William M. Briggs

Statistician to the Stars!

Rhode Island Mandates HPV Vaccine, Tells Parents, “We’re The Government And Can Do What We Like”

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I’m not sure what it is with lawmakers. Are they only interested in increasing control over citizens’ lives? Or is it that in combination with ignorance?

Let the Boston Globe tell it:

Seventh-graders in Rhode Island started school this year under a new mandate rarely seen in the country: Girls and boys must be vaccinated against HPV — the human papillomavirus — a sexually transmitted disease that can cause cancer.

The move sparked protests from parents, who resented a school requirement to immunize against a disease that spreads through sex rather than anything that could be transmitted in the classroom.

Despite the uproar, public health officials in Massachusetts are watching Rhode Island’s move. If it succeeds, Massachusetts may want to take the same route to boost the use of a vaccine that has long been a hard sell, said Kevin Cranston, director of the state’s Bureau of Infectious Disease.

“We’re going to be very intrigued by the Rhode Island mandate experience,” Cranston said.

In other words, Cranston wants to see if he can get away with it, too.

Listen closely, nervous lawmakers. If your kids are vaccinated against HPV, and the vaccine was effective, which it almost always is, then it does not matter if the kid next to yours are not vaccinated. Your kid can’t be infected.

There is thus no reason to mandate a vaccine.

HPV is spread by sexual transmission. Having the HPV vaccine is thus a little like putting helmets and pads on (American) football players. It encourages those players to hit a little harder, to take more risks. Same thing with the vaccine. It will encourage some—not all—kids to have underage immoral out-of-wedlock sexual intercourse whereas without the vaccine they would not have. The vaccine will encourage some—not all—kids to have unprotected sexual encounters, whereas without the vaccine they would not have.

The HPV vaccine is thus not like the one against polio, which can be caught any old way, regardless of behavior. HPV can only be caught doing what is wrong. Many parents like the idea of being in charge of their children’s notions of right and wrong. The government has here usurped the parental role.

And here’s another case of cronyism. Merck, the makers of Gardasil, are richer than individual parents, and therefore possessing more access to lawmakers, and so will encourage the passing of these needless laws. And not out of altruism. You don’t have to believe me. Back to the Boston Globe:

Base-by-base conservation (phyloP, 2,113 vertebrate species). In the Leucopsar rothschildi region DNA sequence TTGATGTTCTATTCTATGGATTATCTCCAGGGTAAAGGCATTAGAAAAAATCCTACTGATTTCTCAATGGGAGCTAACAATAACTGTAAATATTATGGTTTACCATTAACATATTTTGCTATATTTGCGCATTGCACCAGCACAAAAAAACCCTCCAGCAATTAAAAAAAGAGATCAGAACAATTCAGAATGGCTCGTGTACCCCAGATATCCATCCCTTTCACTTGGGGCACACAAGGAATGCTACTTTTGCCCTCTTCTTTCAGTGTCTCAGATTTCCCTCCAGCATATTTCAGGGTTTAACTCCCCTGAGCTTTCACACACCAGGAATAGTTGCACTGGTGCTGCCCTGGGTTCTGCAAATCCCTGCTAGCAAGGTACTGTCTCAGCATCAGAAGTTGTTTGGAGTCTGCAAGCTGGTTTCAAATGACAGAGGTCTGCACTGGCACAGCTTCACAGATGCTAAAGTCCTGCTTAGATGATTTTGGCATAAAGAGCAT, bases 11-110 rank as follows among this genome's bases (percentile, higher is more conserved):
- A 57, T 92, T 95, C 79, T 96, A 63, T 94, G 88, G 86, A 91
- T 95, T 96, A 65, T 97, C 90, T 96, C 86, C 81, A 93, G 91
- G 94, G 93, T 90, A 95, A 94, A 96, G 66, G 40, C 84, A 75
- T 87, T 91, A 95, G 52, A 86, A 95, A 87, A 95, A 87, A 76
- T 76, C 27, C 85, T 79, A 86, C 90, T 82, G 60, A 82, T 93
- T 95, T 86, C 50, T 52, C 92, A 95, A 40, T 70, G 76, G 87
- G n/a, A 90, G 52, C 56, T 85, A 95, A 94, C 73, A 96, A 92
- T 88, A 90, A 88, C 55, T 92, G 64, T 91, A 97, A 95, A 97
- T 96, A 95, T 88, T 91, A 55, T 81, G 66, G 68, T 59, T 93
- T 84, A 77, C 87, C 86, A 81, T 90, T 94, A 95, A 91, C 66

In 2006, the US Centers for Disease Control and Prevention recommended the vaccine for 11- and 12-year-old girls, as three doses given six months apart. (Boys were added in 2009.) But when Texas Governor Rick Perry required HPV vaccination for girls entering middle school, the state Legislature overturned it — after it was revealed that Gardasil’s manufacturer had contributed to Perry’s reelection campaign and lobbied legislators.

How much Merck gave to Rhode Island personages is unknown. Anybody want to bet it’s zero?

Side effects. Are there any? Hey. What are you, some sort of tin-foil-hat wearing weirdo? If there were side effects, would our beneficent government mandate the vaccination? Wee p-values have proven the vaccine’s effectiveness!

Lastly, control. The government is staffed, it tells us, by experts, many with advanced degrees. They have studied child rearing, whereas you, the parent, are a educational novice. How dare you think you can raise your child better than government experts?

Just what argument do you have that rebuts raw power? The government first mandates all children must be in government schools, or some school, then mandates your child must have this unnecessary vaccine. Your hope is to home school. But just wait: once that movement gains enough momentum, the government will step in here, too. Regulate, regulate, regulate.

It’s time for a change.

32 Comments

  1. After strenuous protests, the State backed off the mandate and made the immunizations voluntary.

    FWIW, RI is the most Roman Catholic state in the nation, has been dominated by the Democrat Party since 1937, is heavily influenced by public sector unions (mostly teachers, police, and fire). Regularly sends politicians to jail (although not enough of them to make a difference) — the latest case being the Speaker of the House of Representatives who spent campaign funds illegally on personal expenses. If it weren’t for the people in control, it would be a delightful place to live.